Control – A major issue about nerfs like these is that players feel that they are mandatory. Whether they are actually mandatory is both variable and debatable. Taking two separate examples, Tiers 12 and 13, we can see that there is actually a difference and that Blizzard is taking much of the furore on board when it considers the next set of nerfs. Tier twelve had the problem that the nerfs were applied automatically and there was no way to remove them. This was the main reason I personally felt insulted by those nerfs – it seemed like Blizzard was saying “you haven’t done this yet therefore you need this helping hand”. While this is somewhat intertwined with timing, I will here assume that these nerfs hit at an inopportune time for the player receiving them (because otherwise, why would you care?).
On the other hand, the tier thirteen version of the nerfs was different; it is possible to remove them and do the content on its original settings. This is a huge step along the road to a better nerf system; Blizzard has recognized that personal control over a nerf is important in how players feel about a nerf – especially with those who have reason to be upset about it. However, the current iteration of the nerf system is only optional in theory.
In practice, for many progression guilds it is essential to keep progression speed (and hence server rankings) high in order to attract better players. This means that if the nerfs are applied automatically, with only an option to turn it off, the option will rarely if ever be taken. We have entirely seen this with the current tier and iteration – nobody raids without the nerf active, even though this is optional.
I think that an alternative is to make the nerfs an opt-in rather than an opt-out. The reason for this is that instead of implicitly saying that “you need this, you can turn it off if you’re stubborn”, an opt-in system would be implicitly saying “you might want this, turn it on if it makes things more fun”. This alongside a short quest chain to enable the nerf would mean that guilds have slightly more of a meaningful choice about whether to use the nerf or not.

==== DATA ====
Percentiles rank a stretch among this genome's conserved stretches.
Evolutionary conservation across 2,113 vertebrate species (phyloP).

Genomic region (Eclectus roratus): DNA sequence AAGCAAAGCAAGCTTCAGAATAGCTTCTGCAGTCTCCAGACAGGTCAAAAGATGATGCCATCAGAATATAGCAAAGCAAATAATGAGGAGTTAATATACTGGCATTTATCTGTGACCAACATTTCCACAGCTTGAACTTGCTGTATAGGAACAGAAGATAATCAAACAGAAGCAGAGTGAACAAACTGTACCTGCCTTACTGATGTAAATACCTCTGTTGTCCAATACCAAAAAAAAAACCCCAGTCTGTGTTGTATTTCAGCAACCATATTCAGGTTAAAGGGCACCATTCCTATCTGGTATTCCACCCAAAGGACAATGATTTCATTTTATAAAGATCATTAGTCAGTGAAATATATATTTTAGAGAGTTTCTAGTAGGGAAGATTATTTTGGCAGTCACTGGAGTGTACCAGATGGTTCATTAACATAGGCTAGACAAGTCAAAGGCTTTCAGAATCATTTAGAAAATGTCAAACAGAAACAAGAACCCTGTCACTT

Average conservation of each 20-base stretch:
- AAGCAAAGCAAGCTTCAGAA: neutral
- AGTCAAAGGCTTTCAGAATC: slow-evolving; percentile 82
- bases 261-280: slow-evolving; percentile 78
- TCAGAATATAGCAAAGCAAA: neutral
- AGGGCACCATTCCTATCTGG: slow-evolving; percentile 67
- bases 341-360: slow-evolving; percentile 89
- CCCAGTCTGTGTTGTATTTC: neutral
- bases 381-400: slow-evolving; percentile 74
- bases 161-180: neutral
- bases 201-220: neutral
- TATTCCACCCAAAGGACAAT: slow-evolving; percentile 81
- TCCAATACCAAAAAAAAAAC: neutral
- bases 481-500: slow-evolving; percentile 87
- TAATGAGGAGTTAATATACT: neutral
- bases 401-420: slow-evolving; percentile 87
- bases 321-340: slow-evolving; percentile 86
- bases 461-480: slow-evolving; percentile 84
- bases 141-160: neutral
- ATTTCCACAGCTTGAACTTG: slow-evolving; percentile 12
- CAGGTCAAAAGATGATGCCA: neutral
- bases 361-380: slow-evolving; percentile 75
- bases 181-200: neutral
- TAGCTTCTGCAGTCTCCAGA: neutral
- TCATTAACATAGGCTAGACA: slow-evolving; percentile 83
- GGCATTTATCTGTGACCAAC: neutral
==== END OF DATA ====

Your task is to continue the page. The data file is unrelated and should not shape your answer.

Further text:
Finally for this section, it might also be a good idea for the nerf to only be active for a limited number of kills on bosses that the raid leader has not already killed – there is no need to nerf bosses which are already on farm, so it might be sensible to allow easier progression and then increase the challenge for a farm run. This might have the option of extension of the nerf using another quest line to make it permanent.
Finally, Prestige – This is a thorny issue.
Firstly, prestige is somewhat important for recruitment (as stated earlier) and hence it is useful to acknowledge those who can defeat bosses on their original difficulty. MMO Champion recently revealed an achievement in the upcoming tier of content which grants prestige to those who kill the T14 end boss without a nerf active. This is a huge step, and should do something for those people wanting recognition for killing the boss on its hardest setting.
I think that any other claim for “prestige” is rather juvenile. Prestige is irrelevant outside of who is good enough to make the hardest mode kills. Anything else is just people desperate for their own pride to be polished yet more; something that as a Brit I abhor above all else.
Lastly, I don’t think that people should feel threatened that less skilled players are getting kills that they got a long time ago. This is also rather juvenile – if you did it at the cutting edge, and you have an achievement to show for it – how does other people doing the same thing, months later and on an easier setting without the same level of recognition affect you? It doesn’t.
That’s enough for the moment. There is more to say about the Blue and community responses to these issues, but I’m writing this at work. Another day.